Toyota's Prius Plug-In Approved for California Clean Vehicle Rebate

Today Toyota confirmed that the 2012 Prius Plug-in is approved by California’s Clean Vehicle Rebate Program (CVRP).

The vehicle will also be eligible for California HOV lane sticker for solo access, and is eligible for a first-come, first served $1,500 rebate available to anyone who purchases or leases a Prius Plug-In for 36 months or longer.

Combined with a $2,500 federal tax credit, California Plug-In consumers could net $4,000 if all incentives are fully taken advantage of.

As explained in our review, the Plug-In utilizes a 4.4-kwh lithium-ion battery. It offers fairly quick recharging at 2.5 to 3 hours using an ordinary 120-volt outlet, or 1.5 hours if with a 240-volt charger.

Toyota has started its limited 2012 roll out to dealerships, with nationwide availability scheduled for 2013.

For now, 14 states will get the Plug-In, these being: California, Oregon, Washington, Arizona, Maine, Massachusetts, Vermont, New Hampshire, Rhode Island, Connecticut, New York, New Jersey, Maryland, and Virginia.

The base MSRP for the Prius Plug-In Hybrid is $32,000 while the Advanced model has an MSRP of $39,525. This latter version comes standard with features including Premium HDD Navigation with Entune, Plug-In Hybrid Applications through a smartphone, Head-up Display, Dynamic Radar Cruise Control, and more.

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  • Max Reid

    If we drive 15 miles / day and around 300 days / year, that works out to 4,500 miles / year and for someone who drives 12,000 miles / year, its 37% of the distance in Electric Miles.

    Besides Prius also captures regenerative energy and gives 50 miles/gallon in other driving.

    At 32K, it may compete with Volt and to some extent with Leaf.
    Remember, Prius interior volume is 115 cu. ft which is just 1 less than Camry.

  • MrEnergyCzar

    The PIP issue will be you use gas when you go on the highway… same with plug-in Accord and plug-in Ford Energi…. very short electric ranges for the way people drive in the states… great car though.

  • Kalan Ickes

    Can anybody confirm that Toyota has stopped taking reservations for the Prius PHEV even in the 14 states that had early roll-out? If so, why: did they sell out or is something wrong? Thanks.

  • Capt. Concernicus

    @ Max,

    The PIP does compete with the Volt. They’re both plug-in hybrids.

    I’d be interested in looking at one and maybe even buying one, but it’s not offered here yet. I can wait until it is offered here.

  • Van

    Hi Max, I think it is unlikely that someone with a PHV would only get 4500 miles of electric. First, it does not matter the speed, for when the electric is only assisting, that still cuts fuel usage.

    Lets say I drive 13 miles to work and then return home for 5 days a week, and 50 weeks a year. And I recharge at work. That gives me around 6500 miles. Next, I get 50 MPG for the other 5500 miles.
    So I burn 110 gallons of regular at $3.80.

    Whereas in the Volt, I get that 6500 miles electric, with no recharge needed at work, but only 35 MPG for the remaining 5500 miles. I burn 157 gallons of premium gas at $4.00 per gallon.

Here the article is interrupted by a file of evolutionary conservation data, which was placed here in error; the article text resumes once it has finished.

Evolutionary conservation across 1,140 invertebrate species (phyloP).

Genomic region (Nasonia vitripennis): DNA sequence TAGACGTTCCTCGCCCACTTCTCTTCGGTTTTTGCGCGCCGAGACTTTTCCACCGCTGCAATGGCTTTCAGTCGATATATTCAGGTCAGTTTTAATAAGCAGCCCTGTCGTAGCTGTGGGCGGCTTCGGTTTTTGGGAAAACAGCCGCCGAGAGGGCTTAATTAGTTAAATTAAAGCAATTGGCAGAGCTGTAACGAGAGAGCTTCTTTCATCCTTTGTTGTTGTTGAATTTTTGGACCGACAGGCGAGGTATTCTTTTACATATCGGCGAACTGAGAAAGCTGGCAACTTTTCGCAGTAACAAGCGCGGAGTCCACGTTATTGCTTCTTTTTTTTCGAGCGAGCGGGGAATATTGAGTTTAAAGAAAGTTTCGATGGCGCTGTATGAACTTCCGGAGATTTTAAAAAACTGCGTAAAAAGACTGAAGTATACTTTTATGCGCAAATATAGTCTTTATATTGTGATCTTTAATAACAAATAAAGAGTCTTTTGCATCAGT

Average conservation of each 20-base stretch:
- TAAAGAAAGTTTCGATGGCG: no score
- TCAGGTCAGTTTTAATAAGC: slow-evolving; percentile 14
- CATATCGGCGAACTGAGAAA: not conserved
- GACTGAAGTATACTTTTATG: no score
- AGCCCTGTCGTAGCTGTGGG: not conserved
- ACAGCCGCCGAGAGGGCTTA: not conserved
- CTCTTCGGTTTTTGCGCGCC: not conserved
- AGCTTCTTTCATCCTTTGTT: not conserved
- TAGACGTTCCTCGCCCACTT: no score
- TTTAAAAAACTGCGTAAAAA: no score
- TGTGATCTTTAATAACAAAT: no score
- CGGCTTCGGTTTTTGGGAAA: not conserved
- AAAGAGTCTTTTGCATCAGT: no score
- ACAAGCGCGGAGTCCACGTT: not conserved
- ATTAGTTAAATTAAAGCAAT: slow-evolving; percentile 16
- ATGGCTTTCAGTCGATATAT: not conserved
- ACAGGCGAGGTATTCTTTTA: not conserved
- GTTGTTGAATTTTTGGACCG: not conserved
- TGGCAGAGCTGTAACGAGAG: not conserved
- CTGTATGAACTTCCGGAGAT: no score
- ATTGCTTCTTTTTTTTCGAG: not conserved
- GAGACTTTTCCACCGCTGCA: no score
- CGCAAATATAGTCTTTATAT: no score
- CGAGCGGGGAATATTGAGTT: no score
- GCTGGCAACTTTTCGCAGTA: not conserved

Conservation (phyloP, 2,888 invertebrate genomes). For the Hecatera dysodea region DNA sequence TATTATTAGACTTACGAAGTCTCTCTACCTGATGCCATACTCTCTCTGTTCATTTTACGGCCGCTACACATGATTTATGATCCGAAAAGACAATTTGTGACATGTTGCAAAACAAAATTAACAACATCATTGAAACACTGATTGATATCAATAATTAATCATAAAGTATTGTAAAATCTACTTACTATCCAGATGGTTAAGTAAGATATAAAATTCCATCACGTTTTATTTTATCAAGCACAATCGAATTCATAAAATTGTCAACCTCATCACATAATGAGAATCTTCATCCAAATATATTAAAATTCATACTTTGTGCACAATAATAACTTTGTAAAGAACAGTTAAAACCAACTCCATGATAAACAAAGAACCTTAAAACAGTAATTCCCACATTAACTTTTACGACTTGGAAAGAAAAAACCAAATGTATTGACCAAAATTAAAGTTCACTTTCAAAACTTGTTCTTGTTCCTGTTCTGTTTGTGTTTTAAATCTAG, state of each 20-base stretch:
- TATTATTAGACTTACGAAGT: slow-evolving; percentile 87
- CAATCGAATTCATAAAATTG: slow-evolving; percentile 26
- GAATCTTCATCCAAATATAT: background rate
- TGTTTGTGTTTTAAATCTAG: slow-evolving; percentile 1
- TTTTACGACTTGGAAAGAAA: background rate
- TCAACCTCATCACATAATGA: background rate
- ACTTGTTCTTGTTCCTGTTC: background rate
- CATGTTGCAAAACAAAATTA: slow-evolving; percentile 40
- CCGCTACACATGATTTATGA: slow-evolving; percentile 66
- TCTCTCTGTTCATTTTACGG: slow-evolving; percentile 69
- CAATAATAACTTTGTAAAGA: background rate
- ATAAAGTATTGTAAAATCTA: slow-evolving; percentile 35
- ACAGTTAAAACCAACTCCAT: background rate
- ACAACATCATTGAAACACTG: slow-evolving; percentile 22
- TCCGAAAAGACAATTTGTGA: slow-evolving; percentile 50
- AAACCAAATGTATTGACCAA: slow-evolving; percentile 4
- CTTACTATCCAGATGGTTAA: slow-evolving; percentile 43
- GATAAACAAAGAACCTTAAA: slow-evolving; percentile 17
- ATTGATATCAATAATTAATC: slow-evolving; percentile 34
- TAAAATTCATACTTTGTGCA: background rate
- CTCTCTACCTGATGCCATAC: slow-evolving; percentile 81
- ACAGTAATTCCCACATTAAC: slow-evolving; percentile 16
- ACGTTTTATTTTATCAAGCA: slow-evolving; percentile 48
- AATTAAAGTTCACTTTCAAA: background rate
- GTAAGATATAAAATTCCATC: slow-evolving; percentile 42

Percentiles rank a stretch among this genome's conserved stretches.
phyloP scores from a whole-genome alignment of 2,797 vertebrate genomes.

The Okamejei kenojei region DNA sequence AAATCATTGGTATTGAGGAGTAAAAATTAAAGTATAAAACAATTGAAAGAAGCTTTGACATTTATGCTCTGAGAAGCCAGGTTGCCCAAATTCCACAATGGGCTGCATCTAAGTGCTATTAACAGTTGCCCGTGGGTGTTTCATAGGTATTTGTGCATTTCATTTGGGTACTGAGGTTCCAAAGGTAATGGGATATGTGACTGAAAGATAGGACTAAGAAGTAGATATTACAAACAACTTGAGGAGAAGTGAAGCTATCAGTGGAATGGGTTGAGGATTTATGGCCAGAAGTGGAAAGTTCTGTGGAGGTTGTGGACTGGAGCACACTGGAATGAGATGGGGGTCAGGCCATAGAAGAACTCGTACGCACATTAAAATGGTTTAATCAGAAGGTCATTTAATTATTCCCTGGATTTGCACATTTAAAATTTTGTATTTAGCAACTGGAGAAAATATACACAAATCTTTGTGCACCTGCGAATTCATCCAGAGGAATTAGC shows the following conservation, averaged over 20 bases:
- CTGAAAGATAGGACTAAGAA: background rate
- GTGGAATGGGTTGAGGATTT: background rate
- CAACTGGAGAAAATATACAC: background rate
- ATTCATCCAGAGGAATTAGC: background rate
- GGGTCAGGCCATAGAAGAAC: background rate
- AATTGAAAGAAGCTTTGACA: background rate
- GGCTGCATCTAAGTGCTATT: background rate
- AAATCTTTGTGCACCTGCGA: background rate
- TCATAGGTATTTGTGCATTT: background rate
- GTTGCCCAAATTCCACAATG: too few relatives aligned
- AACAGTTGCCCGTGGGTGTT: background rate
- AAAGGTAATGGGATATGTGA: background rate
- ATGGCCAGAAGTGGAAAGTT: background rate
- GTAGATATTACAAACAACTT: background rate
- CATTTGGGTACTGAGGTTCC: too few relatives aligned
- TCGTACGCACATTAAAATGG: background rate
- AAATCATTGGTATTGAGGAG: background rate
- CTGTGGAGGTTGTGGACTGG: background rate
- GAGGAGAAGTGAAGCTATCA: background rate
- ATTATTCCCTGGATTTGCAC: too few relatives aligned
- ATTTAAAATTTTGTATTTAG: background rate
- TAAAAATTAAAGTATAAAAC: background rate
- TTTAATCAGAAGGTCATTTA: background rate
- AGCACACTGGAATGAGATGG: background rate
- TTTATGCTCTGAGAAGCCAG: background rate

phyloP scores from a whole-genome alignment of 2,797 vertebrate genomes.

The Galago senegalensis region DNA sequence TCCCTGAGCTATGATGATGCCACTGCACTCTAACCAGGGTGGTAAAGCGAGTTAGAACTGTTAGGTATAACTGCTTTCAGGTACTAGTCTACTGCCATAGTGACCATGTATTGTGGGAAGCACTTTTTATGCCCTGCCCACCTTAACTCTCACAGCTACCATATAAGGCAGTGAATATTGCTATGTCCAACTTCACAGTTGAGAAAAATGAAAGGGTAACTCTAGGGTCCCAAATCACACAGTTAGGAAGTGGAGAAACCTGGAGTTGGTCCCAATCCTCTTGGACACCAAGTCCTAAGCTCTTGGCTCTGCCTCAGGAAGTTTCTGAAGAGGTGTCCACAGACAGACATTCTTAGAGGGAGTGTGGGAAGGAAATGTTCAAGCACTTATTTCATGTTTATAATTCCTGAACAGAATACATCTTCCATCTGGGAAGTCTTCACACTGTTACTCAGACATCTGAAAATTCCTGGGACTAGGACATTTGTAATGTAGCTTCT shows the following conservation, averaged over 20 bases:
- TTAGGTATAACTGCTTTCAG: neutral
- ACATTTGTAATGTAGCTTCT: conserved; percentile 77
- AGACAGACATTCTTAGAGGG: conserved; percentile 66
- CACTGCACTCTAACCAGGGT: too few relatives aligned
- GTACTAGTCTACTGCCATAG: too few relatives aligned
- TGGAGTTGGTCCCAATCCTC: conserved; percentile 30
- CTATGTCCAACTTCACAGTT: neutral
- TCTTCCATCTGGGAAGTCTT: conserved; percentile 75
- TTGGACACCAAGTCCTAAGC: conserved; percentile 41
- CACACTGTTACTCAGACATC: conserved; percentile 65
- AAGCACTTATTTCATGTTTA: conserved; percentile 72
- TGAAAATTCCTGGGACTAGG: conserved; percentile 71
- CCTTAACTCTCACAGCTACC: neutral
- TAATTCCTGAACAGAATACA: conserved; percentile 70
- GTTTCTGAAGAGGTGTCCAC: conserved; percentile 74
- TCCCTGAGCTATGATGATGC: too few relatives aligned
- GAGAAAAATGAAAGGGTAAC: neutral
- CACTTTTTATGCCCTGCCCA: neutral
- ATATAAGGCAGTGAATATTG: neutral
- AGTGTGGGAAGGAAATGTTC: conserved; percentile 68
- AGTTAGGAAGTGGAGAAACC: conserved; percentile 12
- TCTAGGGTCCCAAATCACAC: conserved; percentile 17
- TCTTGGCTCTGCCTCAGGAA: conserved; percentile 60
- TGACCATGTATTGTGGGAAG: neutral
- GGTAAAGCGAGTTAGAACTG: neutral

So I save $5000 or so in initial purchase price with the Prius PHV, and possibly more considering the resale advantage of Toyota, plus, for the work of plugging in at work, and another $200 or so in annual fuel cost.

  • dutchinchicago

    I had been waiting for a Prius plug in for about five years. When the Leaf and Volt came out I decided that I waited long enough for a Prius Plug In and got a Volt.

    Once you have a plug-in it becomes a real obsession to avoid burning gas. We often stop for a quick charge somewhere even though we could easily get home on the gas engine. We cringe when the engine comes on on the rare occasions that it is too cold and the Volt insists on running the engine.

    I could not imagine driving a Prius Plugin with only 15 miles of range. The part which would get me most is that if you accelerate slightly to fast the engine will come on.

    I have burned less than one gallon in the last 500 miles and I hope to burn 0 in the next 500 miles. With a Prius plug in that becomes impossible.

    If you have to get a Prius get the Plug in but I am surprised how much I like the Volt after having driving it for a couple of months.

    Both cars are clear winners for the environment but the Volt is more fun in that it can really burn no gas but still has unlimited range for the occasional road trip (unlike the Leaf I owned before this).

  • alessandra

    I think that this is such a good fact from Toyota and I am sure that they will continue on doing a lot of changes to the cars and the future seems to be brighter 😀
    Asigurari RCA

  • Nicks525

    Can someone tell me if we can get the 2,500 federal tax credit on a lease for the plugin? I see conflicting information. Not 100% sure on this

  • greg45

    This rebate program is so good to see for a lot of people. I see a lot people taking advantage of this rebate. So good to see that it was approved. It is so important for the environment. Upper Canada ADR